Dishing It Out At Country Day

March 16, 2012
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Fh Author Pens Comic Novel


WHEN THE MATH-whiz son of struggling single Mom and local caterer Josie Messina gets a full scholarship to the prestigious and assuredly upscale Little Fawn Country Day School, the future seems as bright as the sheen on a brand new Beamer.

But as Josie takes her place among the pastel wearing, Botoxed, husband-betrayed and carbohydrate averse social butterflies that parent the Little Fawn elite, she begins to see that the free ride may not be such a bargain after all.

Having a math prodigy in the upper school is sure to help raise Country Day’s status in the educational community, but the scheming headmaster has come up with an even better way to do that – a way that won’t overburden the school’s heavy-on-the-self-esteem-building curriculum model.

As the comical drama plays out in Arlene Matthews’ novel, The Mothers of Country Day, readers are introduced to a parade of people, places and things that demonstrate just how much the towns of Upper Fawn and Lower Fawn have in common with the two rivers.

But, stresses the Fair Haven author with a friendly smile, the plot, characters and setting  contained in her novel are utterly and completely fictional.

“Name any affluent community – there’s a country day school there. It’s a good way to communicate that kind of upscale (way of life) in shorthand.”

But, she admits, she did draw on her 20 years’ experience as a resident of the two rivers to create the fictional landscape of Little and Lower Fawn, a mythical corner of the Jersey Shore that is as blessed economically as it is geographically.

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“I always wanted to set a novel here,” says the Queens native, who moved to Fair Haven from the Upper West Side of Manhattan with her husband before their son was born 20 years ago.

“You know how salmon go upstream to spawn?” she jokes about their move. “I was daunted by the idea of having to educate my kid in New York City.”

After a career with Random House in New York and L.A., Matthew became a college admissions consultant and authored more than 30 books, including Getting in Without Freaking Out: The College Admissions Guide For Overwhelmed Parents.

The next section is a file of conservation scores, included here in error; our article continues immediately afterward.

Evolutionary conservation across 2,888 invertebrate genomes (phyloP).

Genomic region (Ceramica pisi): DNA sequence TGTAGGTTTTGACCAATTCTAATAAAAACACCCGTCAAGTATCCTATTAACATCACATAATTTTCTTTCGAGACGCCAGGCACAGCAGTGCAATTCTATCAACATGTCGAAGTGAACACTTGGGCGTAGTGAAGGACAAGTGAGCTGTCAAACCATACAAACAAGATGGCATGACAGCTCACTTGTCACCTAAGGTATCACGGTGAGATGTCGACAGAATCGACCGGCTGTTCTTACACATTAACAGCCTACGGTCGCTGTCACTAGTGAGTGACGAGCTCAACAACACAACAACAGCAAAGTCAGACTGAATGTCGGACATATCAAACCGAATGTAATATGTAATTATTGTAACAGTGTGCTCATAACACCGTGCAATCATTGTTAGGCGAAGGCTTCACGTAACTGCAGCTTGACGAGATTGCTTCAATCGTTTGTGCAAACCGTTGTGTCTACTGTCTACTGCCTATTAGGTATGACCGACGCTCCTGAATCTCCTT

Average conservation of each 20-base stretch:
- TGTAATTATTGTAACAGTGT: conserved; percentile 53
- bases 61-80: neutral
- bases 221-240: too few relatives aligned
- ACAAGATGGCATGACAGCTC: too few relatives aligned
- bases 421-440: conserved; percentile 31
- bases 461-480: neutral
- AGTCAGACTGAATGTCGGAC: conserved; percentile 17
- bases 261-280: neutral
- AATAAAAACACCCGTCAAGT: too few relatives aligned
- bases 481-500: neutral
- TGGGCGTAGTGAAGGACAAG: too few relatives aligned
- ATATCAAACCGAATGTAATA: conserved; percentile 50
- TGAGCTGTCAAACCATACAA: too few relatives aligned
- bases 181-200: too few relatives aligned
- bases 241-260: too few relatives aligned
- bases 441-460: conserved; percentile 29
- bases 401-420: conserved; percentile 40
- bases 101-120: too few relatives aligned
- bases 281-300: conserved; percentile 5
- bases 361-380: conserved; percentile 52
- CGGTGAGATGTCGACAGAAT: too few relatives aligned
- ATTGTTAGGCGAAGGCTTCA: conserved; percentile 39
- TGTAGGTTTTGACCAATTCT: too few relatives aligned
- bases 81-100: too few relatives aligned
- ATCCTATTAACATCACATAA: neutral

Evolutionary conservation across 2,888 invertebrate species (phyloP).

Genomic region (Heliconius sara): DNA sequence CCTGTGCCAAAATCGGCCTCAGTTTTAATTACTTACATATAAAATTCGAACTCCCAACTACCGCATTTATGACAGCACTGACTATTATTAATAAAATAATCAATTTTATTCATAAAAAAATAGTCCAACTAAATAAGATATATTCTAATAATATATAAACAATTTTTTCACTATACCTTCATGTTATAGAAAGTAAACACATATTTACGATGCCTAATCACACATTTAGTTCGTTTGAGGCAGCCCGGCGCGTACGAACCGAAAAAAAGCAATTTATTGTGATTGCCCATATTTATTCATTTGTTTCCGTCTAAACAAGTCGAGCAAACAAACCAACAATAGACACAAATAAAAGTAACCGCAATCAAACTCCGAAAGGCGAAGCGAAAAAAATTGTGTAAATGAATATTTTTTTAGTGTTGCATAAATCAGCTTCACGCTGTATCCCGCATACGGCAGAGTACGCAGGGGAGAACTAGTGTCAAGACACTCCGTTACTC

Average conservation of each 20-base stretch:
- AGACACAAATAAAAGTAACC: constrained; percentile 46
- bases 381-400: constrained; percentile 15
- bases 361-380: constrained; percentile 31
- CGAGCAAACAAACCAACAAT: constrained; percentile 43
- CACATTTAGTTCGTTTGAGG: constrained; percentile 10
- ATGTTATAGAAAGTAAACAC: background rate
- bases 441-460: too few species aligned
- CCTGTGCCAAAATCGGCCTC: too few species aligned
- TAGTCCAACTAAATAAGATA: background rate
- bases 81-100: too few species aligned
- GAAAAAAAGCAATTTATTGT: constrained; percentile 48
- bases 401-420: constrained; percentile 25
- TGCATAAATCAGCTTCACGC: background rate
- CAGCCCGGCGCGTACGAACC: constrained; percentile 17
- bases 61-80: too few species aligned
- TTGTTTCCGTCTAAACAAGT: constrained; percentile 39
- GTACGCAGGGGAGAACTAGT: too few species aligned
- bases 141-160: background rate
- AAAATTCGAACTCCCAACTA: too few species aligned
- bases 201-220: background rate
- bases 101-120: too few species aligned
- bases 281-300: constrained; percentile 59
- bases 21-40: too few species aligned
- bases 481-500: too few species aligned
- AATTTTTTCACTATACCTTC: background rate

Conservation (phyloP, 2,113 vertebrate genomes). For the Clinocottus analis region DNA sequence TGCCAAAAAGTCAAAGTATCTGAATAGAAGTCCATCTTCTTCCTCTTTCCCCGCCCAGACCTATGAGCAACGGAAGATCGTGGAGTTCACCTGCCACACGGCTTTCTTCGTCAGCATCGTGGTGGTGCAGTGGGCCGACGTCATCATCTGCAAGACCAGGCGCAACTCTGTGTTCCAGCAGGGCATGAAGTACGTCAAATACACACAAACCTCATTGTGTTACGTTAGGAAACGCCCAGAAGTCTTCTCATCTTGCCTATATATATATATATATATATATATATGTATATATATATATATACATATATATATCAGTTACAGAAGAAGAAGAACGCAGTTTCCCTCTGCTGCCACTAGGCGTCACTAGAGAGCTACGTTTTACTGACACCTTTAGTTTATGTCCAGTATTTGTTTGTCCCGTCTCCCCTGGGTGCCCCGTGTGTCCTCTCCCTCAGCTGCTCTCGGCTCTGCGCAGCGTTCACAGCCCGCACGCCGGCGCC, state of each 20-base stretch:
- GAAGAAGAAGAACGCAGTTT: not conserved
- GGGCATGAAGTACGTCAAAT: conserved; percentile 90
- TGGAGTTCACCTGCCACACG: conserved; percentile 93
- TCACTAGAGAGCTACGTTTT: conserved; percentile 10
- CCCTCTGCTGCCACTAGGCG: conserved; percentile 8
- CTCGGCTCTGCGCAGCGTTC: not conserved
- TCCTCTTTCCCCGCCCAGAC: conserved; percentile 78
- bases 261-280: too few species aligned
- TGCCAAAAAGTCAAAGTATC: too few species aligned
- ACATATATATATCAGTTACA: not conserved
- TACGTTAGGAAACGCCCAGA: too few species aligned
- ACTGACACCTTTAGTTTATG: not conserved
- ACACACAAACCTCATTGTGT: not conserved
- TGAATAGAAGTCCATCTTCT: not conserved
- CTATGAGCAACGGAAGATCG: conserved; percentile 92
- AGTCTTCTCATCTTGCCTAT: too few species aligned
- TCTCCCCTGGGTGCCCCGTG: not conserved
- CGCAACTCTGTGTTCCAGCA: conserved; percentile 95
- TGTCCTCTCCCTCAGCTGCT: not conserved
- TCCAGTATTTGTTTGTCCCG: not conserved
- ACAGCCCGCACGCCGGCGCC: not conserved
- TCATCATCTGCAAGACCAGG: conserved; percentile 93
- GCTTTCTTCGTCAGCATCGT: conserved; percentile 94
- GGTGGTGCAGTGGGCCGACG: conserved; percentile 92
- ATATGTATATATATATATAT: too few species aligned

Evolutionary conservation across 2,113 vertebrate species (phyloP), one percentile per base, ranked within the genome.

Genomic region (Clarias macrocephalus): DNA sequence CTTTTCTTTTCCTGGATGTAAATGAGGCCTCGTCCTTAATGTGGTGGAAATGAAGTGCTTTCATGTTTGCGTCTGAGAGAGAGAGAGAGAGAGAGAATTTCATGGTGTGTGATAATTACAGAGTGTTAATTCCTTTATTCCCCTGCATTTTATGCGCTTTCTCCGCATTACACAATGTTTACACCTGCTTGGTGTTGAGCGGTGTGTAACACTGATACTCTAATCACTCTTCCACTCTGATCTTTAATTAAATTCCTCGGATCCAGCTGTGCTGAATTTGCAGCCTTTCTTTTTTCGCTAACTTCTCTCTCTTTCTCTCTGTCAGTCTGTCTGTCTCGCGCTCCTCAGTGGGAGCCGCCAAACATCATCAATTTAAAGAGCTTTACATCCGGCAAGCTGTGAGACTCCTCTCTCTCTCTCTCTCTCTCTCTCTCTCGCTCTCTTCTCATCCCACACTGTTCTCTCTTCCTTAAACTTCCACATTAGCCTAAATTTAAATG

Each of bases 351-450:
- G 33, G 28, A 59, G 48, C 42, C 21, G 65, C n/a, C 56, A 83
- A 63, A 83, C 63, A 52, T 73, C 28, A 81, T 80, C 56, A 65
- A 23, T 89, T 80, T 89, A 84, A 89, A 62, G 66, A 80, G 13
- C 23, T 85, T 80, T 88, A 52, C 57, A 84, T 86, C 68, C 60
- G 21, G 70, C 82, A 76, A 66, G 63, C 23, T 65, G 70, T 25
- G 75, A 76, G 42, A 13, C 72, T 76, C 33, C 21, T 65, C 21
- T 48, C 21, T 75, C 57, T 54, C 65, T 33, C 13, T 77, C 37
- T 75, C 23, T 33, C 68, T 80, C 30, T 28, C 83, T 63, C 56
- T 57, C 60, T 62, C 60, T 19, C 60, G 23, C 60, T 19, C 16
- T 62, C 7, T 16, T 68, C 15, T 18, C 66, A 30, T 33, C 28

A graduate of the University of Massachusetts, she earned a master’s degree in psychological counseling at Monmouth University – a field of study that has served her well in her work with families of teens preparing to enter college.

“Everybody goes crazy, including the parents,” says Matthews, whose

son is now in his freshman year at Johns Hopkins University.

With the adoption of the federal No Child Left Behind Act and the increasing emphasis on test scores, Matthews says, parents, teens and school administrators are under increasing pressure to outperform their peers and get into the “right” college.

With the educational stakes at an all-time high, can scandal be far behind?

“Some people feel that desperate times call for desperate measures,” says Matthews.

And so it is at Country Day.

“The book is a comedy so I take everything to an absurd extreme,” says Matthews.

And as Little Fawn battles it out with the local parochial school for academic sainthood, some parents give a little too much “help”

Fair Haven resident Arlene Matthews drew on her expertise as a college admissions consultant to write her comic novel, "The Mothers of Country Day (Create Space 2012), set in an upscale private school in the fictional community of Little Fawn, New Jersey.

with their child’s college essay while others pray for the Hail Mary pass of a legacy admission.

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Hedge fund managers play fast and loose with other people’s money. The computer education guru gives the whiz kid some innovative and possibly illegal assignments.

Meanwhile, the kids are building their feel-good skills with free reading and journal writing, Josie is breaking her budget catering school functions for free, and everyone is enjoying the party.

When she first had the idea of using a wealthy private school as the setting for a novel, Matthews sketched out some “archetypal” characters.

When she began writing the book a few years later, she found the characters taking on lives of their own.  “You get to a certain place where the characters just start doing stuff,” she says. “I was just as intrigued as I hope the reader is.”

Matthews dedicated her book to her fourth grade teacher back in Queens, Adelaide Moskowitz, whom she has been unsuccessfully searching for on the Internet.

Moskowitz had a lifelong impact on her former student, and Matthews would like the opportunity to tell her that in person.

“She was my role model. She was my hero.” Matthews says.

The Mothers of Country Day is available on Amazon in print of for Kindle or may be ordered from any bookstore.


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